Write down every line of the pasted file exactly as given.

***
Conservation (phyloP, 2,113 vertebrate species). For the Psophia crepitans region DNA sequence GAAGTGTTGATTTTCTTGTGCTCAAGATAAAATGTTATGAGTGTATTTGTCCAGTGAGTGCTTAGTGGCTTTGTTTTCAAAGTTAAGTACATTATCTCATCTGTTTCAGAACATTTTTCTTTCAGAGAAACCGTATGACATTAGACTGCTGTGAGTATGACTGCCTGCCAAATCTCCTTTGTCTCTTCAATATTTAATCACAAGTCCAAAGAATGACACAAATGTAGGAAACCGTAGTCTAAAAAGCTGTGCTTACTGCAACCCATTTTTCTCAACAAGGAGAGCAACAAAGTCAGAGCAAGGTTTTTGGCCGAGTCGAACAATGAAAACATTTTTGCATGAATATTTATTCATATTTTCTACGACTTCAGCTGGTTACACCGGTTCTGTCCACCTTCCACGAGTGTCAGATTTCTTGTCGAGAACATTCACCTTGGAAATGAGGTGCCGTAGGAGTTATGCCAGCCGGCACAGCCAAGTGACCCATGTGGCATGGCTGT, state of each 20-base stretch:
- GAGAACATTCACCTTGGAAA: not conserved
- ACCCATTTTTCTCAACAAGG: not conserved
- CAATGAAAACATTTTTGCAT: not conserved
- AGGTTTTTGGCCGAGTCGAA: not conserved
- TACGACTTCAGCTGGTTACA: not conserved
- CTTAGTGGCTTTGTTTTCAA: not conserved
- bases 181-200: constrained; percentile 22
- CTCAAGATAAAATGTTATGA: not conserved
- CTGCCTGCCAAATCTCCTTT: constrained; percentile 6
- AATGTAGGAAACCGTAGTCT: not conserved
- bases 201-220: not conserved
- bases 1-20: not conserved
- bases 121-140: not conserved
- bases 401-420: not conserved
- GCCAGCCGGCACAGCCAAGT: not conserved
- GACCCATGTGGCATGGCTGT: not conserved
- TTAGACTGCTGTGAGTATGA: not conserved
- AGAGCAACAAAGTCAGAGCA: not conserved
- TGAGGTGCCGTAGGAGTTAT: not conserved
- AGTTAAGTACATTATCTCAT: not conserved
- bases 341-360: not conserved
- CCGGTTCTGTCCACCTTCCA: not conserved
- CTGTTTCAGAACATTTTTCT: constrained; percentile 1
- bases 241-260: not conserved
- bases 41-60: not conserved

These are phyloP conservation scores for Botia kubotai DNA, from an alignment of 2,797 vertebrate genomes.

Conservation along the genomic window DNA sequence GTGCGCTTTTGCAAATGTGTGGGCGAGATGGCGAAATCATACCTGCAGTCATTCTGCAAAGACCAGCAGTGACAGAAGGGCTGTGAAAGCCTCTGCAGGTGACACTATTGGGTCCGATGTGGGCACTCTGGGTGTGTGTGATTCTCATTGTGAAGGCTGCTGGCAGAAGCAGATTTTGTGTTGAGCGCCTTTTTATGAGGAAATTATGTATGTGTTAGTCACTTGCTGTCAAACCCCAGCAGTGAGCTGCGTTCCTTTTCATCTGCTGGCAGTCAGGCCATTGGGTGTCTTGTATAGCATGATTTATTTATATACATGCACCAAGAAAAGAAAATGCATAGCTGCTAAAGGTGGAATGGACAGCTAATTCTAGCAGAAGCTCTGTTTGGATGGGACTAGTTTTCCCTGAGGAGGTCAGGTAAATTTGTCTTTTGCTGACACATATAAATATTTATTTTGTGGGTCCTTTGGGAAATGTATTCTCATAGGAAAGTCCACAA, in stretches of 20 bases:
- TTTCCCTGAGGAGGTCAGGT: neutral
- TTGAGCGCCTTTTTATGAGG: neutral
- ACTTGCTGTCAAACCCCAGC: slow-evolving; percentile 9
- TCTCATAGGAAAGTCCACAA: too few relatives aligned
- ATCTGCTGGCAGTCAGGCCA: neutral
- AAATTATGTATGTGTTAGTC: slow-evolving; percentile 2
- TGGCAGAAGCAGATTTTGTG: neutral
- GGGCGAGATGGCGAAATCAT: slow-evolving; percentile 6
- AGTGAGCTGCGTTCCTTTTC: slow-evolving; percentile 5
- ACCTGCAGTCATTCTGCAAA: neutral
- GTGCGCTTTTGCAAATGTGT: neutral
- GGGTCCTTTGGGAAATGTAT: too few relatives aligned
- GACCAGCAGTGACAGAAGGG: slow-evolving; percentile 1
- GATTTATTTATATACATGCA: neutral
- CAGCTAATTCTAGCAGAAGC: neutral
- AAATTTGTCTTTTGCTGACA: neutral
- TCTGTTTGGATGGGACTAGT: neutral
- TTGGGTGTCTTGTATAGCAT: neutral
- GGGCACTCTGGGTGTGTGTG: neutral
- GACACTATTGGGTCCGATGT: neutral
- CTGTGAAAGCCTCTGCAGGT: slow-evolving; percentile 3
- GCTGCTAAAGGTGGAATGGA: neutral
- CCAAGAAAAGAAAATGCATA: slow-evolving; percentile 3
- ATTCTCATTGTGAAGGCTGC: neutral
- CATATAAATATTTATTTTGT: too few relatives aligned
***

Conservation (phyloP, 2,113 vertebrate species). For the Psophia crepitans region DNA sequence GAAGTGTTGATTTTCTTGTGCTCAAGATAAAATGTTATGAGTGTATTTGTCCAGTGAGTGCTTAGTGGCTTTGTTTTCAAAGTTAAGTACATTATCTCATCTGTTTCAGAACATTTTTCTTTCAGAGAAACCGTATGACATTAGACTGCTGTGAGTATGACTGCCTGCCAAATCTCCTTTGTCTCTTCAATATTTAATCACAAGTCCAAAGAATGACACAAATGTAGGAAACCGTAGTCTAAAAAGCTGTGCTTACTGCAACCCATTTTTCTCAACAAGGAGAGCAACAAAGTCAGAGCAAGGTTTTTGGCCGAGTCGAACAATGAAAACATTTTTGCATGAATATTTATTCATATTTTCTACGACTTCAGCTGGTTACACCGGTTCTGTCCACCTTCCACGAGTGTCAGATTTCTTGTCGAGAACATTCACCTTGGAAATGAGGTGCCGTAGGAGTTATGCCAGCCGGCACAGCCAAGTGACCCATGTGGCATGGCTGT, state of each 20-base stretch:
- GAGAACATTCACCTTGGAAA: not conserved
- ACCCATTTTTCTCAACAAGG: not conserved
- CAATGAAAACATTTTTGCAT: not conserved
- AGGTTTTTGGCCGAGTCGAA: not conserved
- TACGACTTCAGCTGGTTACA: not conserved
- CTTAGTGGCTTTGTTTTCAA: not conserved
- bases 181-200: constrained; percentile 22
- CTCAAGATAAAATGTTATGA: not conserved
- CTGCCTGCCAAATCTCCTTT: constrained; percentile 6
- AATGTAGGAAACCGTAGTCT: not conserved
- bases 201-220: not conserved
- bases 1-20: not conserved
- bases 121-140: not conserved
- bases 401-420: not conserved
- GCCAGCCGGCACAGCCAAGT: not conserved
- GACCCATGTGGCATGGCTGT: not conserved
- TTAGACTGCTGTGAGTATGA: not conserved
- AGAGCAACAAAGTCAGAGCA: not conserved
- TGAGGTGCCGTAGGAGTTAT: not conserved
- AGTTAAGTACATTATCTCAT: not conserved
- bases 341-360: not conserved
- CCGGTTCTGTCCACCTTCCA: not conserved
- CTGTTTCAGAACATTTTTCT: constrained; percentile 1
- bases 241-260: not conserved
- bases 41-60: not conserved

These are phyloP conservation scores for Botia kubotai DNA, from an alignment of 2,797 vertebrate genomes.

Conservation along the genomic window DNA sequence GTGCGCTTTTGCAAATGTGTGGGCGAGATGGCGAAATCATACCTGCAGTCATTCTGCAAAGACCAGCAGTGACAGAAGGGCTGTGAAAGCCTCTGCAGGTGACACTATTGGGTCCGATGTGGGCACTCTGGGTGTGTGTGATTCTCATTGTGAAGGCTGCTGGCAGAAGCAGATTTTGTGTTGAGCGCCTTTTTATGAGGAAATTATGTATGTGTTAGTCACTTGCTGTCAAACCCCAGCAGTGAGCTGCGTTCCTTTTCATCTGCTGGCAGTCAGGCCATTGGGTGTCTTGTATAGCATGATTTATTTATATACATGCACCAAGAAAAGAAAATGCATAGCTGCTAAAGGTGGAATGGACAGCTAATTCTAGCAGAAGCTCTGTTTGGATGGGACTAGTTTTCCCTGAGGAGGTCAGGTAAATTTGTCTTTTGCTGACACATATAAATATTTATTTTGTGGGTCCTTTGGGAAATGTATTCTCATAGGAAAGTCCACAA, in stretches of 20 bases:
- TTTCCCTGAGGAGGTCAGGT: neutral
- TTGAGCGCCTTTTTATGAGG: neutral
- ACTTGCTGTCAAACCCCAGC: slow-evolving; percentile 9
- TCTCATAGGAAAGTCCACAA: too few relatives aligned
- ATCTGCTGGCAGTCAGGCCA: neutral
- AAATTATGTATGTGTTAGTC: slow-evolving; percentile 2
- TGGCAGAAGCAGATTTTGTG: neutral
- GGGCGAGATGGCGAAATCAT: slow-evolving; percentile 6
- AGTGAGCTGCGTTCCTTTTC: slow-evolving; percentile 5
- ACCTGCAGTCATTCTGCAAA: neutral
- GTGCGCTTTTGCAAATGTGT: neutral
- GGGTCCTTTGGGAAATGTAT: too few relatives aligned
- GACCAGCAGTGACAGAAGGG: slow-evolving; percentile 1
- GATTTATTTATATACATGCA: neutral
- CAGCTAATTCTAGCAGAAGC: neutral
- AAATTTGTCTTTTGCTGACA: neutral
- TCTGTTTGGATGGGACTAGT: neutral
- TTGGGTGTCTTGTATAGCAT: neutral
- GGGCACTCTGGGTGTGTGTG: neutral
- GACACTATTGGGTCCGATGT: neutral
- CTGTGAAAGCCTCTGCAGGT: slow-evolving; percentile 3
- GCTGCTAAAGGTGGAATGGA: neutral
- CCAAGAAAAGAAAATGCATA: slow-evolving; percentile 3
- ATTCTCATTGTGAAGGCTGC: neutral
- CATATAAATATTTATTTTGT: too few relatives aligned